on the British scene. the band continues to thrive under the direction of trombonist Don Lusher. 8 Aug.
I Horse The band's classy songs and driving soft-rock has not yet really caught on beyond Scotland. but it has a huge and enthusiastic following here. 9 Aug.
I George Shearing The London-born pianist has been a major ﬁgure on the international jazz scene for over four decades. [0 Aug.
I Fidelio Scottish Opera present Beethoven‘s majestic political fable (and his only opera) as their Edinburgh Festival production. with Michael Pabst as Florestan and Elizabeth Whitehouse as Leonora. l5, I7Aug.
I Mark Morris Dance Group This will he the company‘s third successive visit to the Edinburgh Festival and this year Mark Morris is bringing his most celebrated major work L'Allegro. Because of its scale involving 24 dancers, a chamber orchestra. ﬁve solo singers and a full chorus. the piece is only rarely performed. but it represean the ﬁnest expression to date of the work of one of the world's most talented and inspiring choreographers. 20—22 Aug.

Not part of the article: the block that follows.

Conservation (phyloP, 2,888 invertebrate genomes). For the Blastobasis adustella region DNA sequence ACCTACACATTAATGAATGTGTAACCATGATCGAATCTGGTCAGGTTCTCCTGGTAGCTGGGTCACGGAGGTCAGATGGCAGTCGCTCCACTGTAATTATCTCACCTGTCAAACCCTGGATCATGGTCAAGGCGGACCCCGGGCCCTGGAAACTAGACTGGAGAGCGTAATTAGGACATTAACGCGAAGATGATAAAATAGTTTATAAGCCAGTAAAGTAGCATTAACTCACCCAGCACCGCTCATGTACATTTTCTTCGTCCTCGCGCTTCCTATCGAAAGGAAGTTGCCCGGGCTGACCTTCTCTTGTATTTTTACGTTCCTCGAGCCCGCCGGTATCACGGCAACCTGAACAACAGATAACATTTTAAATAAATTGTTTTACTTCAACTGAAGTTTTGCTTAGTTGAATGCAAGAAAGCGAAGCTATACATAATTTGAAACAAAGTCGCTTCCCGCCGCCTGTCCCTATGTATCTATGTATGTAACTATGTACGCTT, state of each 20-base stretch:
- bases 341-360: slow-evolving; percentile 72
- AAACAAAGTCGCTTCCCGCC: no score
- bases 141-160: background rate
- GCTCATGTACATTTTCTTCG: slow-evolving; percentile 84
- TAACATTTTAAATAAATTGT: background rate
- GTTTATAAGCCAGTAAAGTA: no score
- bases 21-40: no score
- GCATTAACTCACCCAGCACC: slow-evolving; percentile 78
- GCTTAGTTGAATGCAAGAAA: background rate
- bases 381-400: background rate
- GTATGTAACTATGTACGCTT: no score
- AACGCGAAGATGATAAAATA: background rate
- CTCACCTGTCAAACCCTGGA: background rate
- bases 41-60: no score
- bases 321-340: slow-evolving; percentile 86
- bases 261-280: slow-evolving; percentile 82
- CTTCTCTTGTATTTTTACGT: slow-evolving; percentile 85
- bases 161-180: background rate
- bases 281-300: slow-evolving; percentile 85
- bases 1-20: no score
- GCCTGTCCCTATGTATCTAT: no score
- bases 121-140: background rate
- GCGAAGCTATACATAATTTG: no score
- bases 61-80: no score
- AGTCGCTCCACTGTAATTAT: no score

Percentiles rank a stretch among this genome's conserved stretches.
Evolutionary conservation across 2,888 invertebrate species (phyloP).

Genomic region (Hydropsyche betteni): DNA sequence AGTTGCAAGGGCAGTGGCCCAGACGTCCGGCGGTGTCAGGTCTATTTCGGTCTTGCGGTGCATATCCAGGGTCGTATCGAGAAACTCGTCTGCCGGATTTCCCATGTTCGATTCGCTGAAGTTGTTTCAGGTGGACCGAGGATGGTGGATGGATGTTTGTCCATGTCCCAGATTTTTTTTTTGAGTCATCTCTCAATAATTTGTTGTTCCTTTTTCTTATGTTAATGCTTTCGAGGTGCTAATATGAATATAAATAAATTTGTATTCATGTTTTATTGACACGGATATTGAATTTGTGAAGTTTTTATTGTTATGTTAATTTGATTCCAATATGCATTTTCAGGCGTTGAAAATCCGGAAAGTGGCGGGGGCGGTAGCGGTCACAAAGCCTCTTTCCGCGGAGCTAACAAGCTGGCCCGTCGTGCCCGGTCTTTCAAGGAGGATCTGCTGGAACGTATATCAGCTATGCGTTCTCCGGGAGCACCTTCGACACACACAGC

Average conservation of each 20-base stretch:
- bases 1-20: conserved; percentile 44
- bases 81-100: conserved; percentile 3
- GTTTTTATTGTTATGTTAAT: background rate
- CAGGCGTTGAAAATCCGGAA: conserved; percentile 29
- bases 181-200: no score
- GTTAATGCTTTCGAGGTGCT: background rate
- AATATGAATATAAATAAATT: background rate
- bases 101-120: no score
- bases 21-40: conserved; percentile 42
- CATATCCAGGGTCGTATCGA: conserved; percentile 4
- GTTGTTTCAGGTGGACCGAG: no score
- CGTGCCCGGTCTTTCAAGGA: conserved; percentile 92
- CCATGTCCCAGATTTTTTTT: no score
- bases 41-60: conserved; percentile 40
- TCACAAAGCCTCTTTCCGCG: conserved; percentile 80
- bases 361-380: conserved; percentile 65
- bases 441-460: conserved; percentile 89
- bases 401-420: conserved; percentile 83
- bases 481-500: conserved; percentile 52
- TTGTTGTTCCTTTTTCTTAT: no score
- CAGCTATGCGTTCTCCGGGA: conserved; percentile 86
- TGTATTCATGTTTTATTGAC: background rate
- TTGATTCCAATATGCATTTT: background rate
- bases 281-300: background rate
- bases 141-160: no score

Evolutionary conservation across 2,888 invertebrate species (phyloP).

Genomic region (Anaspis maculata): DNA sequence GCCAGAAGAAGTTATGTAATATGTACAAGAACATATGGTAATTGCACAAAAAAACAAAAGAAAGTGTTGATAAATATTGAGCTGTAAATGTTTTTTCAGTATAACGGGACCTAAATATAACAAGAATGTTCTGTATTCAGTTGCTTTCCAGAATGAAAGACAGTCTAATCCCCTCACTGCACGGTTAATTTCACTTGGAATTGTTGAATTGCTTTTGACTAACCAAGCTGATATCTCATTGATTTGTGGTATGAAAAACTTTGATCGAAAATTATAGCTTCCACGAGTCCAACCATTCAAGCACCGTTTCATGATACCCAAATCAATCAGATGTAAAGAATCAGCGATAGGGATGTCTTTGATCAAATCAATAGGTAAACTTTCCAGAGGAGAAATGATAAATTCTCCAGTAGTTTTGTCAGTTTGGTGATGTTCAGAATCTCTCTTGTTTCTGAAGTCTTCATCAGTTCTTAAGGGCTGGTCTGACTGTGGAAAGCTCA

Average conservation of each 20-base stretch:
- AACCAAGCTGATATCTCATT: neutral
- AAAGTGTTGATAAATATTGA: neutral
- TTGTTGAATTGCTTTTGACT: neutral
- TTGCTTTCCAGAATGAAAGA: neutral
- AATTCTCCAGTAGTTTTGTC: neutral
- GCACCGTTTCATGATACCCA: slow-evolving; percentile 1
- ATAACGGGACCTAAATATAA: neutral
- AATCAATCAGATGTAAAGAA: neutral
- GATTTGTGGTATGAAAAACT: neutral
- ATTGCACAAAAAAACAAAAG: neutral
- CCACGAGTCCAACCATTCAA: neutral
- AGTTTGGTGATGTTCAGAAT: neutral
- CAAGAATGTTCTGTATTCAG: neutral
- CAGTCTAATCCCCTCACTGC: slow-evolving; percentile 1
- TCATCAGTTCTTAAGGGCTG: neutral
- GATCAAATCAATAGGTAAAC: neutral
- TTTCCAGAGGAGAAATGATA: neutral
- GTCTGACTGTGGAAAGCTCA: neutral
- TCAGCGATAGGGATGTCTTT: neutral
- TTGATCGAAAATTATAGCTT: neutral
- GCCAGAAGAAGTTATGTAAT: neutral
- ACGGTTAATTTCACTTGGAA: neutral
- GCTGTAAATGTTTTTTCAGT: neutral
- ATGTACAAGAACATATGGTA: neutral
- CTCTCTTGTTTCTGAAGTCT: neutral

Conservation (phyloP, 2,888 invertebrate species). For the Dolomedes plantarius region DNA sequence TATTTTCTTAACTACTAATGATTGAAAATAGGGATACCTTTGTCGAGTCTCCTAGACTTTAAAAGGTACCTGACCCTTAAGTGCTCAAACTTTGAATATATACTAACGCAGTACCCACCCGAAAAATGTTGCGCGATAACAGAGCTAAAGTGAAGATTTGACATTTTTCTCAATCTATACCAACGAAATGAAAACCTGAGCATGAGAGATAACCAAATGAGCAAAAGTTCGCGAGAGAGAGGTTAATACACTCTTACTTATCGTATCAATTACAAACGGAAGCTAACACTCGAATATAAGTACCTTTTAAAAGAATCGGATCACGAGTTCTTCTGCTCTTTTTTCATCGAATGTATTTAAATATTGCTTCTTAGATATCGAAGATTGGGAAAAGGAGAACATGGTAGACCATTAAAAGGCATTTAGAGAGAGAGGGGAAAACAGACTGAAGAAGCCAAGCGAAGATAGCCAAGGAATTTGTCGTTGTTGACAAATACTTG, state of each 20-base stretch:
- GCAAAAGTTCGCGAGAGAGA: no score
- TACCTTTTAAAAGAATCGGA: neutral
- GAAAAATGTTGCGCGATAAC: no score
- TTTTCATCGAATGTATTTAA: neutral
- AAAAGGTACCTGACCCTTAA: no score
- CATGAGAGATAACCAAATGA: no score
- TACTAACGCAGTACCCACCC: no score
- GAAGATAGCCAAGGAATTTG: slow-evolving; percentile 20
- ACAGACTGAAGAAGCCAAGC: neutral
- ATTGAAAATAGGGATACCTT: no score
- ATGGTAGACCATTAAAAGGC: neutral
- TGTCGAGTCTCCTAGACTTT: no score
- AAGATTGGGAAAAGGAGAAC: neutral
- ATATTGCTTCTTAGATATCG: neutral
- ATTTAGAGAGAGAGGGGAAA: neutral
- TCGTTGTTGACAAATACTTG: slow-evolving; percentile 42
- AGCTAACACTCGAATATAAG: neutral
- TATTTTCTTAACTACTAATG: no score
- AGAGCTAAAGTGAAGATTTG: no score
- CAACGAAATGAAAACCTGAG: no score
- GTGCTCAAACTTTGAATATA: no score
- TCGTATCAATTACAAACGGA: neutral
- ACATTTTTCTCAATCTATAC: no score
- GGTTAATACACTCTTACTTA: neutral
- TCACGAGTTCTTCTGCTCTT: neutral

I lite Lemper The German singer tends to defy simple categorisation. and ranges stylistically from classical tojazz and beyond in her re-interpretation of between-the-wars Berlin cabaret culture. 21—22 Aug.
I A Midsummer Night’s Dream Major interest is sure to focus in this likely-t0- be-controversial Festival production from Australian Opera. the people who brought you Strictly Ballroom. It is heralded as a raw. sexually-charged interpretation of Britten's opera. in the unlikely setting of British-ruled India. 25—27 Aug.